Experiences on the Hilltop encourage student to accept Latina identity, religious faith


Kayce Stevens / Hilltop Views

Kelly Aparicio hopes to pursue an occupation in physical therapy after college.

For Kelly Aparicio, a third year student at St. Edward’s, it was being on the Hilltop that enabled her to explore and embrace her Latina identity and Catholic faith.

In high school, Aparicio never really embraced her Latina identity.

“I used to be ashamed of my curly hair and that I spoke a different language on the phone and at home. I didn’t want to be Latina – I didn’t embrace it, I was ashamed of it,” Aparicio said.

It wasn’t until she came to St. Edward’s that she came across other people of the Latinx community.  

“It reignited a passion I had for my background and upbringing, so I really invested in it,” Aparicio said.

Aparicio is now the president of the Latino Student Leader Organization (LSLO). The organization used to be called Hispanic Student Association, but it died out and came back in 2015 under a new name. She was introduced to LSLO her freshman year through the involvement fair and attended their first meeting. She became a member and took the role of multicultural co-chair.

Going to Baile — the organization’s biggest event of the year every November for Dio de los Muertos — marked a significant turning point for Aparicio. After seeing the small turnout for the event, she was determined to make it “bigger and better.”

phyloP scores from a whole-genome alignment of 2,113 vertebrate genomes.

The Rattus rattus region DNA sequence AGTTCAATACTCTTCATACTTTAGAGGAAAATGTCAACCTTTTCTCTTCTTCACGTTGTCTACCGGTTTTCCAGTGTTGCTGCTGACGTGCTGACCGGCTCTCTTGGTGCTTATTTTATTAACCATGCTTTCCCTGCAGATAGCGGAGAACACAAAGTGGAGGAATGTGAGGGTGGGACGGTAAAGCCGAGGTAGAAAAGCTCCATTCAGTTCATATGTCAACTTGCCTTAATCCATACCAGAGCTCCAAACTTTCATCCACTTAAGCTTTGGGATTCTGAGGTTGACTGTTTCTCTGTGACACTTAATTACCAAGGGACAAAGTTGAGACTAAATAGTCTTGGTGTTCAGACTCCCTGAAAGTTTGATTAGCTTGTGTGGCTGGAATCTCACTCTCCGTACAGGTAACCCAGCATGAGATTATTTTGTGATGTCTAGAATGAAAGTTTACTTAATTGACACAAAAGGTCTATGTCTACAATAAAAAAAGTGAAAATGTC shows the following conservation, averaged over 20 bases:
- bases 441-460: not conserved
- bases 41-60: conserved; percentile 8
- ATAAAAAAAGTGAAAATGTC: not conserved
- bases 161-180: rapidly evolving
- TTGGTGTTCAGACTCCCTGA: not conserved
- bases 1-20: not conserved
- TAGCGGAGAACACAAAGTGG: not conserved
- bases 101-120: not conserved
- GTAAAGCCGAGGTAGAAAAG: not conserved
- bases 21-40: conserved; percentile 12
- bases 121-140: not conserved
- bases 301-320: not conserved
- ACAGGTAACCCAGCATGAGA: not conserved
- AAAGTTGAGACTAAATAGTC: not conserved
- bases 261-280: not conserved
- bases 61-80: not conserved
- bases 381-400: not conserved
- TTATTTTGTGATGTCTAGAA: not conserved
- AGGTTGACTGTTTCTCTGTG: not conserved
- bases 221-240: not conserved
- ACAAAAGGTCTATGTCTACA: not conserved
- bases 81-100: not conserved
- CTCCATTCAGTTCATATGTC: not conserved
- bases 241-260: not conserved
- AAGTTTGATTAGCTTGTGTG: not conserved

She became vice president her sophomore year and took control of Baile, which had over one hundred people in attendance that year. During that time, in the fall of 2017, St. Edward’s reported that 41.4 percent of students enrolled were Hispanic/Latino.

“Kelly has been nothing short of an amazing leader and president,” Robert Nieto, junior LSLO member, said. “It is awesome to be led by her and participate in the awesome events LSLO holds.”

Through St. Edward’s, Aparicio has also been able to deepen her faith in the Roman Catholic Church.

She went on two Service Break Experiences (SBE) trips with Campus Ministry: Los Angeles freshman year and Jamaica sophomore year. 

In Los Angeles, she spent time working with Homeboy Industries, an organization that helps people who have been in gangs or formerly incarcerated rehabilitate into society. The majority of her time was spent working with kids and the Sisters of St. Mary Elementary School.

In Jamaica, Aparicio worked with the organization One Love One Heart, assisting children who have severe disabilities. She was able to meet occupational therapists who teach the caretakers how to treat the children — which is similar to what Aparicio wants to do as a physical therapist in the future.

During her SBE trips, she taught her group how to make rosaries.

“The rosary has been a really big thing for me going into my faith because my grandma taught it to me, so it’s been nice to spread that and also invest in that,” Aparicio said.

Aparicio has been praying the rosary every Tuesday and Thursday morning in the chapel at 8 a.m. with a group of fellow St. Edward’s students. She also serves as an eucharistic minister every Sunday at 10:30 a.m. mass on campus.